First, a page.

the BRIEFING: January 2013


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The Briefing is a monthly piece by Transwestern that discusses the national economy, capital markets and real estate outlook at a glance. It is an aggregation by Tom McNearney, Transwestern's chief investment officer, of other articles and reports.

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the BRIEFING: January 2013

  2. 2. THE ECONOMY Although many thought 2012 would be the year that the global economy finally recovered some vigor, the three largest economies, the U.S., China and Japan, all struggled again in 2012.ƒƒ Recovery going to be choppy and uneven due to excessive debt, anemic hiring and partisan bickeringƒƒ Record-low interest rates, lower gas prices, a Fed now injecting $85 bn per month in stimulus, a weak dollar and continued low inflation rate – should broaden the economy and make it less susceptible to shocks and reversalƒƒ The International Monetary Fund estimates the global economy grew 3.3% in 2012, down from 3.8% in 2011 and 5.1% in 2010.
  3. 3. THE ECONOMY, cont.However, despite considerable headwinds, the U.S. economy keptrocking along and showed very real, albeit moderate, gains in both jobgrowth and GDP.ƒƒ Initial December employment number 155,000ƒƒ U.S. is neck-and-neck with Russia and closing in on Saudi Arabia in crude oil production; on pace to top Saudi Arabia within 2 years ƒƒ U.S. producing 10.14 million barrels a day vs. Saudi Arabia at 11.15 million barrels ƒƒ Biggest one-year gain in production since 1951 due to horizontal drilling and fracking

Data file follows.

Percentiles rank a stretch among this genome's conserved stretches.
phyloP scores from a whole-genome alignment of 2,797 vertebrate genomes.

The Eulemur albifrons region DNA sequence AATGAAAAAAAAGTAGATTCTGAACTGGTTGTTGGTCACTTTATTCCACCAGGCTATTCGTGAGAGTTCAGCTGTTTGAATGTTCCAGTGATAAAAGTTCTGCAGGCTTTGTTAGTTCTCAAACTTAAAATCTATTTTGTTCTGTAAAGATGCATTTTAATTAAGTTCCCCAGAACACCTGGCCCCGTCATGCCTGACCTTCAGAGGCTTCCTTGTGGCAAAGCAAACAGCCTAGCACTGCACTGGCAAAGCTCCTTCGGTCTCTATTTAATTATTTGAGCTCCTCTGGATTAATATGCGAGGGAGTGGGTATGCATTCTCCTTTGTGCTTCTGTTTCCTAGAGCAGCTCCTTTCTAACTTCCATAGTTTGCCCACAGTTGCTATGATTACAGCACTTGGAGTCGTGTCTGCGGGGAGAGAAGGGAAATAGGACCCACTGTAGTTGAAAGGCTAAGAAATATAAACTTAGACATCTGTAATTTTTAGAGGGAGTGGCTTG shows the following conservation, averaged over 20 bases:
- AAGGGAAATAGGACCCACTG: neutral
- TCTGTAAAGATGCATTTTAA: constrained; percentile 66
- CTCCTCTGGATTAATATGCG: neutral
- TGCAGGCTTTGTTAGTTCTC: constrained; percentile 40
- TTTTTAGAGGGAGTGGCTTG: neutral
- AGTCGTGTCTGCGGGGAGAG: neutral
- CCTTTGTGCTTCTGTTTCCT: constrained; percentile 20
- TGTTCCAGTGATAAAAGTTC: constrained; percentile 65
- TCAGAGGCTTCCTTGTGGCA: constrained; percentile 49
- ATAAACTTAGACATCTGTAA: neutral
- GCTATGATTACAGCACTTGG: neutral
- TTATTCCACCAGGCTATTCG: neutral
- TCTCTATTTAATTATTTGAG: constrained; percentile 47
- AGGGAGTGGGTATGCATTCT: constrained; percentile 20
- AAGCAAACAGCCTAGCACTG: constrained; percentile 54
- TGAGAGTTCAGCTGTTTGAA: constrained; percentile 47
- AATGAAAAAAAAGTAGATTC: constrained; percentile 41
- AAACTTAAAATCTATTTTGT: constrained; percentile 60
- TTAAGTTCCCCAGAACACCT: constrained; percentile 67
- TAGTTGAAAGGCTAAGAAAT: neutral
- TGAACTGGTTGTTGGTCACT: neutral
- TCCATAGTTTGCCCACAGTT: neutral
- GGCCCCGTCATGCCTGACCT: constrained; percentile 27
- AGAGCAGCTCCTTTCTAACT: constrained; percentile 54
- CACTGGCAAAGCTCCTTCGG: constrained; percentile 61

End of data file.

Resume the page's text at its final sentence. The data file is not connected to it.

4. 4. Housing Continues to show signs of real recovery.ƒƒ 30-year home mortgage rate is 3.35% – a 60-year record lowƒƒ New home sales climbed 3.6% as inventories fell to 142,000, lowest level since 1963ƒƒ December sales of existing homes dropped 1% from Novemberƒƒ December existing home prices up 11.5% from December 2011ƒƒ Inventory of existing homes is at an 11-year lowƒƒ The “shadow” overhang of properties headed to foreclosure has fallen to 3.4 million from 4.7 million in 2009
  5. 5. Taxation Last minute deal to avoid the fiscal cliff only deferred budget cut discussions and debt ceiling talks for another six weeks.ƒƒ Carried interest was spared in the fiscal cliff deal primarily because of complications in determining whether this tax hike would help raise additional revenue or hurt by prompting investors to scale back their activityƒƒ Long-term capital gains and dividends raised from 15% to 20%ƒƒ Healthcare surcharge still expected to add 3.8% to LTC gains and dividend rates in the second quarter $120 bn Annual payroll tax deductions up 39.6% Income tax raised from 35%
  6. 6. THE HEADWINDS The U.S. economy is poised to grow and waiting for our politicians to put us on the glide path to a balanced budget and sustained growth.ƒƒ Federal Reserve increased monthly security purchases to $85 bn in Decemberƒƒ December retail sales rose 0.5% from November and 4.7% year-over-yearƒƒ U.S. banks continue to show signs of improvement: Goldman Sachs reports earnings tripled for record profits of $2.83 bn in 4Q12, and JPMorgan Chase posted record 2012 net income of $21.3 bnƒƒ Weekly jobless claims dropped to 351,750, the lowest since 2008ƒƒ Student loans saw the biggest quarterly increase since 2006 – up $42 bn $956 bn Total federal student debt 11.0% Spike in student loan delinquencies in 3Q12